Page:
Our October Revolution?
October 7, 2009 | By knews | Filed Under Editorial
October 5 is a historic day for Guyana; occasioned by the General Elections of 1992 that were held on that date. Previous elections - from 1968 - had been described in terms ranging from “manipulated” to “crooked as barbed wire”.
The “free and fair” elections of 1992 had been the culmination of sustained and wide-ranging efforts waged by Guyanese at home and in the wider Diaspora. There were great hopes aroused that Guyana, now freed of the shackles that had doomed it an ever-downward spiral of poverty and desperation, would now flourish.
Some even called it our “October Revolution”, in a self-conscious reference to the 1917 great Russian event.
But the voting patterns of the 1992 elections should have been a tip-off that the clean and decisive break from the past encapsulated by the tem “revolution” was very optimistic, to say the least. The vote was split along the race/ethnic fault lines not much different from that which had prevailed in the last previous elections of 1964.
Even after the tremendous suffering and deprivation all Guyanese had experienced over the preceding two decades under the PNC, that party actually increased its percentage of votes garnered in 1992- 44 per cent - from the 41 per cent in 1964. It should have been obvious that great ingenuity was going to be demanded from the new PPP/C regime to prevent the stubborn ethnic divisions from playing its old stultifying role.
If October 5 was going to mark a “revolution”, the necessary dramatic changes laid in the future.
Seventeen years on, the question for us is, “Have those changes been consummated?” While there has been very visible progress on many fronts, after reviewing the evidence in the political realm, it would be an exercise in hyperbole to answer in the affirmative. The ethnic albatross is still very much on the neck of the Guyanese nation.
The consequences of entrenched ethnic voting pattern in denying society-wide legitimacy for governments voted into office by the rules of the (political) game has spurred the creation of a plethora of proposals to handle the contradiction.
A decade ago, violent protests precipitated extensive constitutional changes, arrived at after countrywide consultations, that were supposed to “fix” the problem. A constitution, after all, not only allocates authoritative power in a country but spells out the rules for acquiring that power.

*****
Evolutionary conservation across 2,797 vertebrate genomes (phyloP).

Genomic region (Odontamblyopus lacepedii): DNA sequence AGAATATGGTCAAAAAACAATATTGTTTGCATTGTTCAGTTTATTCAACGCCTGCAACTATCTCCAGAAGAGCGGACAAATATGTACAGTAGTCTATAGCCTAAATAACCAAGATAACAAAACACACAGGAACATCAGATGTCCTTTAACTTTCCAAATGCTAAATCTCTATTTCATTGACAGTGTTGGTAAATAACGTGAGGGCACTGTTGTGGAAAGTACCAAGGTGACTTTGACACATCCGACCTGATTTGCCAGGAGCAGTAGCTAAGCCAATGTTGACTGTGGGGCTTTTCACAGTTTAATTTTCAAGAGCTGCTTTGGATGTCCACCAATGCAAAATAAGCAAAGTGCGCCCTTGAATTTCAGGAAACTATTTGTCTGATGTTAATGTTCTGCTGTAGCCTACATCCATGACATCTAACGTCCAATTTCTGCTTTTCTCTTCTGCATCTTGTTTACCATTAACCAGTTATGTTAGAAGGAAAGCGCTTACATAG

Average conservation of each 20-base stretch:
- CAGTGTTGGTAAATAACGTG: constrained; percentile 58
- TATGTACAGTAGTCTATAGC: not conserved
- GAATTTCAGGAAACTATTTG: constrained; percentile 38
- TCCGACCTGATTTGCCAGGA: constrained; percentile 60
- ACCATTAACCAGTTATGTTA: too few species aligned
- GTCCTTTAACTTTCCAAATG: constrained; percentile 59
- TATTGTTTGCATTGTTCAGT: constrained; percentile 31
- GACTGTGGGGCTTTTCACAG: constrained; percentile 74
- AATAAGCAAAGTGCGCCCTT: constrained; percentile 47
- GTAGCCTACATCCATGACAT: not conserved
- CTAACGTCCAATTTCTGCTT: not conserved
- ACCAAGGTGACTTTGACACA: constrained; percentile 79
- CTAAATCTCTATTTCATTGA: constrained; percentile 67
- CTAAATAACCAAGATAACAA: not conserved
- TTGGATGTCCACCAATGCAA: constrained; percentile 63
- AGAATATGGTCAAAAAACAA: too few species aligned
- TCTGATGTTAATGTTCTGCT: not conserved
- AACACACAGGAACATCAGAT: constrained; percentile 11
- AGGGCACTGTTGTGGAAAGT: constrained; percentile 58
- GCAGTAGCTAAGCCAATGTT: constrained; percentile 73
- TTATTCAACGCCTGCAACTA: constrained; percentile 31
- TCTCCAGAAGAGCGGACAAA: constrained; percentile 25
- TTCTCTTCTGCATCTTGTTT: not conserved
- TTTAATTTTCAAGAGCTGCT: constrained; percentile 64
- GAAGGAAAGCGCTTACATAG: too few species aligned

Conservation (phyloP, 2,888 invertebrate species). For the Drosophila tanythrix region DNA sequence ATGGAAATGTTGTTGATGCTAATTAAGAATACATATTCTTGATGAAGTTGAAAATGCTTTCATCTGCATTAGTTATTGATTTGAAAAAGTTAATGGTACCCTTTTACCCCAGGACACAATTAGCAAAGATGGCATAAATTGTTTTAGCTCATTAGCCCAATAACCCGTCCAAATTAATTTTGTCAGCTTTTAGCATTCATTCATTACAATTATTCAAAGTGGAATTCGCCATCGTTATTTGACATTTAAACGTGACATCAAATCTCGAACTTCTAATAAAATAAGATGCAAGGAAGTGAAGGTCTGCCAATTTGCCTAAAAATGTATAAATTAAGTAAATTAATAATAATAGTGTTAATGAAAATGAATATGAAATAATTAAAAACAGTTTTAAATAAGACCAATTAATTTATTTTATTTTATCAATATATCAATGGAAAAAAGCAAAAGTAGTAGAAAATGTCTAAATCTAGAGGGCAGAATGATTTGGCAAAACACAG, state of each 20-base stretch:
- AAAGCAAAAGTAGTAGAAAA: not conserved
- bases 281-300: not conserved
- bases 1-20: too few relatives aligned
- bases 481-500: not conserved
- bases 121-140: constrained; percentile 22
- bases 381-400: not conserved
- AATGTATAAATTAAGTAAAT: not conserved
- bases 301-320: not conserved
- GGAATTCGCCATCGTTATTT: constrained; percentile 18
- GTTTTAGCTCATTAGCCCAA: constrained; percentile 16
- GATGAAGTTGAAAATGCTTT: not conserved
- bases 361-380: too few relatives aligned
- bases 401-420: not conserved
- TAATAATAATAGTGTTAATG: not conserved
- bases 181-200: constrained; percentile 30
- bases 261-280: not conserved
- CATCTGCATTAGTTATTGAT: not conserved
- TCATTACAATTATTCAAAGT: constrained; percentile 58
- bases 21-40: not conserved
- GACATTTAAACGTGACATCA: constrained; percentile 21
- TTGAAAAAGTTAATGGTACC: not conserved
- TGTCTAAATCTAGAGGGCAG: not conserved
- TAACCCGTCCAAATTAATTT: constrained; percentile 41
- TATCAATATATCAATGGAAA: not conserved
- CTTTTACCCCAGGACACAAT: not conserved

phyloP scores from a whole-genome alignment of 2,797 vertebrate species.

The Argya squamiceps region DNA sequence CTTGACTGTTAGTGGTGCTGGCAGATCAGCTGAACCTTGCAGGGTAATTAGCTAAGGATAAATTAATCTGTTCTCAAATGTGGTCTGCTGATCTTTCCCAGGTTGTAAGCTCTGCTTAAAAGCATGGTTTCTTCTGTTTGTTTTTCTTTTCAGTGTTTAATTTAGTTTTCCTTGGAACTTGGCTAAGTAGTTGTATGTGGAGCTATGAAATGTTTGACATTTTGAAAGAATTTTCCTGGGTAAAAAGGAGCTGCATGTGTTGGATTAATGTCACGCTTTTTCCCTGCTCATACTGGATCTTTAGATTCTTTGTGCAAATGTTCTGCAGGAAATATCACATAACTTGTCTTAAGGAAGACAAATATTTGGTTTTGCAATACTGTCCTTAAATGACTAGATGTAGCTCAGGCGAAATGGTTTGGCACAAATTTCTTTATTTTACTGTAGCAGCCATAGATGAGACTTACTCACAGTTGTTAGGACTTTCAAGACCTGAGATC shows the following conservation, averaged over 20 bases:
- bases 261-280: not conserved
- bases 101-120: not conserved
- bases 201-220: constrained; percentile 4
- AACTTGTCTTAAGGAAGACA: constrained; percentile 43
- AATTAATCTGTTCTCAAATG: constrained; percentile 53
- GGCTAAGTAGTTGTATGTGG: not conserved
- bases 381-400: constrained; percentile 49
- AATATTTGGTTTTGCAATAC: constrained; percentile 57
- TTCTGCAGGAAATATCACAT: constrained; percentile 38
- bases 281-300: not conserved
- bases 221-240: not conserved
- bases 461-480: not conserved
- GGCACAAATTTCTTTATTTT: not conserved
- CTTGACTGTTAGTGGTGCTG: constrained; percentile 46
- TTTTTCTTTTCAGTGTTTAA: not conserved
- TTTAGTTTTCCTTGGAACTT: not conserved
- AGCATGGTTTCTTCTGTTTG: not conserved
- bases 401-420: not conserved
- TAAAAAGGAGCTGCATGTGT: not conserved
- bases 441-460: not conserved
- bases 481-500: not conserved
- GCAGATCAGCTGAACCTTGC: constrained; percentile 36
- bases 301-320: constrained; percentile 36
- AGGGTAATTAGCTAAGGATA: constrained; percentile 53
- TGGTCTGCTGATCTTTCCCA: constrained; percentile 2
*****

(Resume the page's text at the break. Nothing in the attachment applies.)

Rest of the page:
But very quickly, some, including the opposition that had clamored and fought for the constitutional changes, decided that the 2000 amendments did not go far enough. They were not revolutionary.
One reason for the volte face was that in the 1999 protests, the major stumbling block to peace and prosperity in Guyana had been identified primarily as “the overweening powers of the Presidency” and not the ethnic albatross. It ought not to have surprised anyone that even after the objected-to powers had been severely truncated, dissatisfaction remained rife. The symptoms, and not the cause, of the dissatisfactions had been addressed.
Interestingly enough, there has been a long tradition in the local political culture in calling for “Governments of National Reconciliation” or other such “Shared Governance” models that purported to confront the need for governments that commanded wider legitimacy. But the incumbent party in power, not surprisingly, is never too enthusiastic about such “revolutionary” changes: it quickly forgets its rhetoric (which it always was, evidently) when they were in opposition.
Of recent, there has been some discussion in the press of the implications on the electoral system (and inter alia, the legitimacy of the government it delivers) of the changing demographics of in the country.
We are now assured that we have become a “nation of minorities” and that this fact alone will ensure that since parties will have to look beyond any one ethnic bloc to be catapulted into office, they will adopt “national” positions that will gain the requisite wider legitimacy for future governments. The “revolution” in other words, had taken place quietly on its own.
We are not entirely convinced but are heartened that we have not stopped looking for peaceful ways to get rid of ethnic political albatross.